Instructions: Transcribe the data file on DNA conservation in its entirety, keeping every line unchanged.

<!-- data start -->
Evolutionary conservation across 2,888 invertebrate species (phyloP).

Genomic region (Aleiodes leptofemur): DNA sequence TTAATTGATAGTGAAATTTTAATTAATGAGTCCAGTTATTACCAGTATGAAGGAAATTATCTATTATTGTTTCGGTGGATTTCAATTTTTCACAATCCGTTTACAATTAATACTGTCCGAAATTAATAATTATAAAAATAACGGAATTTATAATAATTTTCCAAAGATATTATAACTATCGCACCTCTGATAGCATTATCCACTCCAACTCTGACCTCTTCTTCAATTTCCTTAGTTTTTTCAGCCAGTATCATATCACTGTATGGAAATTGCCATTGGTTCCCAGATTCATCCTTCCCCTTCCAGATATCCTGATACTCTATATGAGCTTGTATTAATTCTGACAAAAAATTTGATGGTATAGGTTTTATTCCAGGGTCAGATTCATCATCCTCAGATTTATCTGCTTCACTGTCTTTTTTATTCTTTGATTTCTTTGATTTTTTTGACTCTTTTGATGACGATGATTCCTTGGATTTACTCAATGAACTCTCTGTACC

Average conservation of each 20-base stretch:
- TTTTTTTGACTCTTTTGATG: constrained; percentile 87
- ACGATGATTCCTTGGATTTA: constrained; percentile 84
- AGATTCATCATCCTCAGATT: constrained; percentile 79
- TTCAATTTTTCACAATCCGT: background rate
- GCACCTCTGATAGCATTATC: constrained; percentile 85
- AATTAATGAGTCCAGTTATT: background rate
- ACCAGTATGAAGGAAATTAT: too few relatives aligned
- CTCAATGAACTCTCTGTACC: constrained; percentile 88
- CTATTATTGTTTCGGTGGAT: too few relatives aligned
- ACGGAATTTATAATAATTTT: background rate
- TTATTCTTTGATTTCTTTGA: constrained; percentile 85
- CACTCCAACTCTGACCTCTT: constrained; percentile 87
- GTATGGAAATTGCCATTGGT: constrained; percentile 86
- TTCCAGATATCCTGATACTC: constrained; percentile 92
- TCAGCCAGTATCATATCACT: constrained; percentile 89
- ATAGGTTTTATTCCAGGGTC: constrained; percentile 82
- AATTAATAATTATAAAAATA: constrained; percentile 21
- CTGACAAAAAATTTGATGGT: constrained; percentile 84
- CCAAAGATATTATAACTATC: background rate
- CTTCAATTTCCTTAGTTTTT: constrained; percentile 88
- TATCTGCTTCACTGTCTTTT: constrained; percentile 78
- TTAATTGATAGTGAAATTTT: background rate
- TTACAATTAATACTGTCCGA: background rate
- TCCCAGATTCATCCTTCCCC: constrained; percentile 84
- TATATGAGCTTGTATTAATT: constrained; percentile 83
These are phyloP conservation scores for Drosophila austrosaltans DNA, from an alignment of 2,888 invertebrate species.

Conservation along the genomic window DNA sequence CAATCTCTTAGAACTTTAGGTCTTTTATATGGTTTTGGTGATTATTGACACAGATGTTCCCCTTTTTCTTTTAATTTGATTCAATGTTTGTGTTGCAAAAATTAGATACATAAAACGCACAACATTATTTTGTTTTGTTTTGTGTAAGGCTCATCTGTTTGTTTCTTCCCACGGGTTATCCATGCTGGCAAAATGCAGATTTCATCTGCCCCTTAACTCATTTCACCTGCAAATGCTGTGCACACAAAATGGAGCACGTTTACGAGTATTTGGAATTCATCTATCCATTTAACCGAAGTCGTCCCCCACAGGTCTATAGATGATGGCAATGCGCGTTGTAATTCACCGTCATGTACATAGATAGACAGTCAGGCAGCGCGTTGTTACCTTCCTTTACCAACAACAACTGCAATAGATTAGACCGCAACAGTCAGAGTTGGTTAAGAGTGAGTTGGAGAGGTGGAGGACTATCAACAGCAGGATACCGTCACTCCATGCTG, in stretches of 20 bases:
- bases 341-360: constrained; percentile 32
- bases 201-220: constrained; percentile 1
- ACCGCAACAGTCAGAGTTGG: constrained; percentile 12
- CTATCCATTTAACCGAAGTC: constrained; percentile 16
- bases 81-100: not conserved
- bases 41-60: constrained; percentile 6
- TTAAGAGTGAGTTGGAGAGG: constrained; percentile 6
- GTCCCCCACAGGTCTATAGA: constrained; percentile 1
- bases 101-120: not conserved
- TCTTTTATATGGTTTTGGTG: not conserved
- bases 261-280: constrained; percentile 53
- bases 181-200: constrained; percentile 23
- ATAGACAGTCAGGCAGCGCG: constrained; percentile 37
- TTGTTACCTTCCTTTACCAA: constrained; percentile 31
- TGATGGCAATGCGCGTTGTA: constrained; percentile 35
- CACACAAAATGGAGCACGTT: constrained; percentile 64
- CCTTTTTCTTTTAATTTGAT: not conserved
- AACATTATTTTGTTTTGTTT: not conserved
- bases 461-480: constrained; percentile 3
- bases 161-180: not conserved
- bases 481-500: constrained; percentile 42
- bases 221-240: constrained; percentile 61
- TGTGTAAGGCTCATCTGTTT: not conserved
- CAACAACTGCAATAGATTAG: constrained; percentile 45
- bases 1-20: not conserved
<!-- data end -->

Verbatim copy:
Evolutionary conservation across 2,888 invertebrate species (phyloP).

Genomic region (Aleiodes leptofemur): DNA sequence TTAATTGATAGTGAAATTTTAATTAATGAGTCCAGTTATTACCAGTATGAAGGAAATTATCTATTATTGTTTCGGTGGATTTCAATTTTTCACAATCCGTTTACAATTAATACTGTCCGAAATTAATAATTATAAAAATAACGGAATTTATAATAATTTTCCAAAGATATTATAACTATCGCACCTCTGATAGCATTATCCACTCCAACTCTGACCTCTTCTTCAATTTCCTTAGTTTTTTCAGCCAGTATCATATCACTGTATGGAAATTGCCATTGGTTCCCAGATTCATCCTTCCCCTTCCAGATATCCTGATACTCTATATGAGCTTGTATTAATTCTGACAAAAAATTTGATGGTATAGGTTTTATTCCAGGGTCAGATTCATCATCCTCAGATTTATCTGCTTCACTGTCTTTTTTATTCTTTGATTTCTTTGATTTTTTTGACTCTTTTGATGACGATGATTCCTTGGATTTACTCAATGAACTCTCTGTACC

Average conservation of each 20-base stretch:
- TTTTTTTGACTCTTTTGATG: constrained; percentile 87
- ACGATGATTCCTTGGATTTA: constrained; percentile 84
- AGATTCATCATCCTCAGATT: constrained; percentile 79
- TTCAATTTTTCACAATCCGT: background rate
- GCACCTCTGATAGCATTATC: constrained; percentile 85
- AATTAATGAGTCCAGTTATT: background rate
- ACCAGTATGAAGGAAATTAT: too few relatives aligned
- CTCAATGAACTCTCTGTACC: constrained; percentile 88
- CTATTATTGTTTCGGTGGAT: too few relatives aligned
- ACGGAATTTATAATAATTTT: background rate
- TTATTCTTTGATTTCTTTGA: constrained; percentile 85
- CACTCCAACTCTGACCTCTT: constrained; percentile 87
- GTATGGAAATTGCCATTGGT: constrained; percentile 86
- TTCCAGATATCCTGATACTC: constrained; percentile 92
- TCAGCCAGTATCATATCACT: constrained; percentile 89
- ATAGGTTTTATTCCAGGGTC: constrained; percentile 82
- AATTAATAATTATAAAAATA: constrained; percentile 21
- CTGACAAAAAATTTGATGGT: constrained; percentile 84
- CCAAAGATATTATAACTATC: background rate
- CTTCAATTTCCTTAGTTTTT: constrained; percentile 88
- TATCTGCTTCACTGTCTTTT: constrained; percentile 78
- TTAATTGATAGTGAAATTTT: background rate
- TTACAATTAATACTGTCCGA: background rate
- TCCCAGATTCATCCTTCCCC: constrained; percentile 84
- TATATGAGCTTGTATTAATT: constrained; percentile 83
These are phyloP conservation scores for Drosophila austrosaltans DNA, from an alignment of 2,888 invertebrate species.

Conservation along the genomic window DNA sequence CAATCTCTTAGAACTTTAGGTCTTTTATATGGTTTTGGTGATTATTGACACAGATGTTCCCCTTTTTCTTTTAATTTGATTCAATGTTTGTGTTGCAAAAATTAGATACATAAAACGCACAACATTATTTTGTTTTGTTTTGTGTAAGGCTCATCTGTTTGTTTCTTCCCACGGGTTATCCATGCTGGCAAAATGCAGATTTCATCTGCCCCTTAACTCATTTCACCTGCAAATGCTGTGCACACAAAATGGAGCACGTTTACGAGTATTTGGAATTCATCTATCCATTTAACCGAAGTCGTCCCCCACAGGTCTATAGATGATGGCAATGCGCGTTGTAATTCACCGTCATGTACATAGATAGACAGTCAGGCAGCGCGTTGTTACCTTCCTTTACCAACAACAACTGCAATAGATTAGACCGCAACAGTCAGAGTTGGTTAAGAGTGAGTTGGAGAGGTGGAGGACTATCAACAGCAGGATACCGTCACTCCATGCTG, in stretches of 20 bases:
- bases 341-360: constrained; percentile 32
- bases 201-220: constrained; percentile 1
- ACCGCAACAGTCAGAGTTGG: constrained; percentile 12
- CTATCCATTTAACCGAAGTC: constrained; percentile 16
- bases 81-100: not conserved
- bases 41-60: constrained; percentile 6
- TTAAGAGTGAGTTGGAGAGG: constrained; percentile 6
- GTCCCCCACAGGTCTATAGA: constrained; percentile 1
- bases 101-120: not conserved
- TCTTTTATATGGTTTTGGTG: not conserved
- bases 261-280: constrained; percentile 53
- bases 181-200: constrained; percentile 23
- ATAGACAGTCAGGCAGCGCG: constrained; percentile 37
- TTGTTACCTTCCTTTACCAA: constrained; percentile 31
- TGATGGCAATGCGCGTTGTA: constrained; percentile 35
- CACACAAAATGGAGCACGTT: constrained; percentile 64
- CCTTTTTCTTTTAATTTGAT: not conserved
- AACATTATTTTGTTTTGTTT: not conserved
- bases 461-480: constrained; percentile 3
- bases 161-180: not conserved
- bases 481-500: constrained; percentile 42
- bases 221-240: constrained; percentile 61
- TGTGTAAGGCTCATCTGTTT: not conserved
- CAACAACTGCAATAGATTAG: constrained; percentile 45
- bases 1-20: not conserved